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Cross Cultural Care and Education in Geriatrics

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Cross Cultural Care and Education in Geriatrics Jerry Johnson, M.D. Professor of Medicine University of Pennsylvania References and Materials Monographs and articles ... – PowerPoint PPT presentation

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Title: Cross Cultural Care and Education in Geriatrics


1
Cross Cultural Care and Education in
Geriatrics
  • Jerry Johnson, M.D.
  • Professor of Medicine
  • University of Pennsylvania

2
Objectives
  • Overall Goal Preparation to Teach Cross
    Cultural Aspects of Geriatrics
  • Anticipate predictable challenges
  • Relate your teaching content to the domains of
    cross cultural interactions
  • Apply mnemonics for interactions with patients
    and caregivers
  • Use diverse approaches to teaching
  • Identify resources for education and learning

3
Crossing the Quality Chasm
  • The system by which health care is delivered and
    financed must be designed to ensure that care is
    safe, effective, efficient, equitable, timely,
    and tailored to each individuals specific needs
    and circumstances.
  • - Institute of Medicine Report, 2001

4
Analytic Framework Cultural Diversity Training
for Providers
Increase provider sensitivity to attitudes and
beliefs which marginalize ethnic groups
Decrease differential treatment due
to unconscious discrimination
Cultural diversity training programs for providers
Improved health status outcomes
Increase provider abilities and strategies for
cross-cultural interactions
Greater client adherence to care and
treatment recommendations
Decrease ethic differentials in utilization and
treatment
Increase provider knowledge of culturally-based
beliefs and behaviors
Increase use of culturally appropriate health
care interventions
Greater satisfaction with care
5
Challenges of Cross-cultural Care
  • Defining the concept of culture
  • Concern about stereotyping, relevance and
    legitimacy
  • Cross cultural care overlaps with other aspects
    of clinical care professionalism, humanism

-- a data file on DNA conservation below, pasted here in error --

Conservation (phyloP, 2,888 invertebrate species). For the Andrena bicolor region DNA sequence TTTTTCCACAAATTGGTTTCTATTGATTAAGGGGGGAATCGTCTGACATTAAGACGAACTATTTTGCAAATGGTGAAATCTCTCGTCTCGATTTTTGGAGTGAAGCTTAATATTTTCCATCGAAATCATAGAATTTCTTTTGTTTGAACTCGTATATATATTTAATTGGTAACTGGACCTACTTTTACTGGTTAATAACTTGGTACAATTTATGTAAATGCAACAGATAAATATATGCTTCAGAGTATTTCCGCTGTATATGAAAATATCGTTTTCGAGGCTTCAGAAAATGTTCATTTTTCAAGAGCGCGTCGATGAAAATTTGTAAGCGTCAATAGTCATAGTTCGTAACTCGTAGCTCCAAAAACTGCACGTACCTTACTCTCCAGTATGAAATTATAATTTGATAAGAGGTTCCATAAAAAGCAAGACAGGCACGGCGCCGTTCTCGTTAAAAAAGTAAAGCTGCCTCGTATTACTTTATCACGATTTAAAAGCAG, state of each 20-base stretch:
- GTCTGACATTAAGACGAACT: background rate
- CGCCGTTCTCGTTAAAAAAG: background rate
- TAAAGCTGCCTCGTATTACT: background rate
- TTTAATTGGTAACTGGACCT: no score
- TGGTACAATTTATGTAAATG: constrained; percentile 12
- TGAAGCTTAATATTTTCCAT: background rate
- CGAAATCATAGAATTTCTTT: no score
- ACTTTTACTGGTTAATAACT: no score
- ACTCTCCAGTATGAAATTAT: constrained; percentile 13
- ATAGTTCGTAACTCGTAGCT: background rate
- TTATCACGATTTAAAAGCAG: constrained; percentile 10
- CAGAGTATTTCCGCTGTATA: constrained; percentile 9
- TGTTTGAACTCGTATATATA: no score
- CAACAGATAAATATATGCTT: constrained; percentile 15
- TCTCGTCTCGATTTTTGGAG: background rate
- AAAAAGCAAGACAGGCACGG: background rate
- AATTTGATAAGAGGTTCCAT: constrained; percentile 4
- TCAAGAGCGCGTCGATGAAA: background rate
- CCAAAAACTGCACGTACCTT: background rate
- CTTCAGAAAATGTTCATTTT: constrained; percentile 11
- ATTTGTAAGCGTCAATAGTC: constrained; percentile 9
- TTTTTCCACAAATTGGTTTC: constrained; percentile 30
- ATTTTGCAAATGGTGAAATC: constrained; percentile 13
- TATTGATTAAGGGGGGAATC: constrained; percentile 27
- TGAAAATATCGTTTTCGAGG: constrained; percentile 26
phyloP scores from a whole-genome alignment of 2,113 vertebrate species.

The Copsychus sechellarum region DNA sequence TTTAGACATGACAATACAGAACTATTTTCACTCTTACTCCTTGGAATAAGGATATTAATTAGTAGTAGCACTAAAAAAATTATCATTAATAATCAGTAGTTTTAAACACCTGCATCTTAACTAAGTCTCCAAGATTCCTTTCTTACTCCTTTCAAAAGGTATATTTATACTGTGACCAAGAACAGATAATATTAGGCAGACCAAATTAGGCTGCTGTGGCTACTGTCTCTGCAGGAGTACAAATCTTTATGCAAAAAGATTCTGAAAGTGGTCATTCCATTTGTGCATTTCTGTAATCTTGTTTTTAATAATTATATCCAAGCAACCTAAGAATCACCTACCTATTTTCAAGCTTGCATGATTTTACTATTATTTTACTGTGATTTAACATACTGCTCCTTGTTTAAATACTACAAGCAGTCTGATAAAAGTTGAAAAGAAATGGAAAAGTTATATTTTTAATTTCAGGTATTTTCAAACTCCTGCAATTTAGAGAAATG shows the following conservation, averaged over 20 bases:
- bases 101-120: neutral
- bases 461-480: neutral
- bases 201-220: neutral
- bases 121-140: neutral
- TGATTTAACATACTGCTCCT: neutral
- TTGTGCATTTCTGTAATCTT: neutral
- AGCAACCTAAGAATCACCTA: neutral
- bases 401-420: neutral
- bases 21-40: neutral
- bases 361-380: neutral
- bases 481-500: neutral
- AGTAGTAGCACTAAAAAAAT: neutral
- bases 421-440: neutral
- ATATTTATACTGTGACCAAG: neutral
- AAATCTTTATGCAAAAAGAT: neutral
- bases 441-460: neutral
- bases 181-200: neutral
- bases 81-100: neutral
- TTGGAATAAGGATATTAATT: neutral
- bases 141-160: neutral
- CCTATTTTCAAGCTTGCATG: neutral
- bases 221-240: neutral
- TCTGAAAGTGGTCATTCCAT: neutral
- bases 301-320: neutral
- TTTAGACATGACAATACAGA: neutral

• Multiple levels of cultural competence
  • the health professional- patient relationship
  • the health system
  • the community

6
What is Culture?
  • Acquired attitudes, values and beliefs or
    unwritten rules of behavior.
  • Caveats
  • Culture is not synonymous with race or ethnicity,
    but...
  • Culture is not a fixed, knowable entity that
    guides individuals behaviors in linear ways
    (see Gregg J. Losing Culture on the Way to
    Competence the use and misuse of culture in
    medical education. Acad Med 2006 81 542-547).
  • Culture is mutable and multiple.

7
Cross cultural education is relevant because
health care is delivered in a cultural context.
8
Relevant Cultural Constructs
  • The culture of the patient
  • The culture of the practitioner
  • The culture of the practitioners profession
    e.g. medicine, nursing, and social work.
  • The culture of the workplace health system,
    institution, or other entity

9
Relevance of Group Identities
  • Each individuals identity is partly determined
    by group affiliation gender, ethnicity,
    religion....
  • Preservation of these group identities for many
    is a matter of self esteem
  • Group identity partly determines how others view
    us and interact with us

Cox, Taylor . Cultural Diversity in
Organizations. 1993
10
Content Areas or Domains of Cross- Cultural Care
11
Content Areas Relevant to Interactions
  • Self awareness
  • World view
  • Causation or explanatory models
  • Spirituality
  • Complementary alternative medicine
  • Help-seeking behavior (community and family)
  • Language and health literacy
  • Historical, social and economic factors

CREATE SOME REPRESENTATIVE CASES
12
Case Example Explanatory Model and Alternative
Healing
  • Depression in a 75 yo man, self explained by the
    patient, and treated outside the formal health
    care system.

13
Case Example Spirituality
  • Woman with multiple admissions for CHF
    accompanied by markedly elevated BP, who believes
    her faith, not medications, will treat HTN.
  • Woman dying of metastatic breast cancer who wants
    chemotherapy as an example of being strong and
    maintaining faith.

14
Case Example Language issues
  • Russian speaking man admitted with pain and gait
    dysfunction

15
Case Example social and economic factors
  • Woman with large family, inadequate funds, under
    significant stress

16
Negotiating with Patients and Families
17
Conceptual Framework
  • Emphasis on the illness and its context
  • Kleinmans questions Eisenberg et al. Culture,
    illness, and care clinical lessons from
    anthropologic and cross cultural research. 1978
  • Carillo et al. Cross cultural primary care a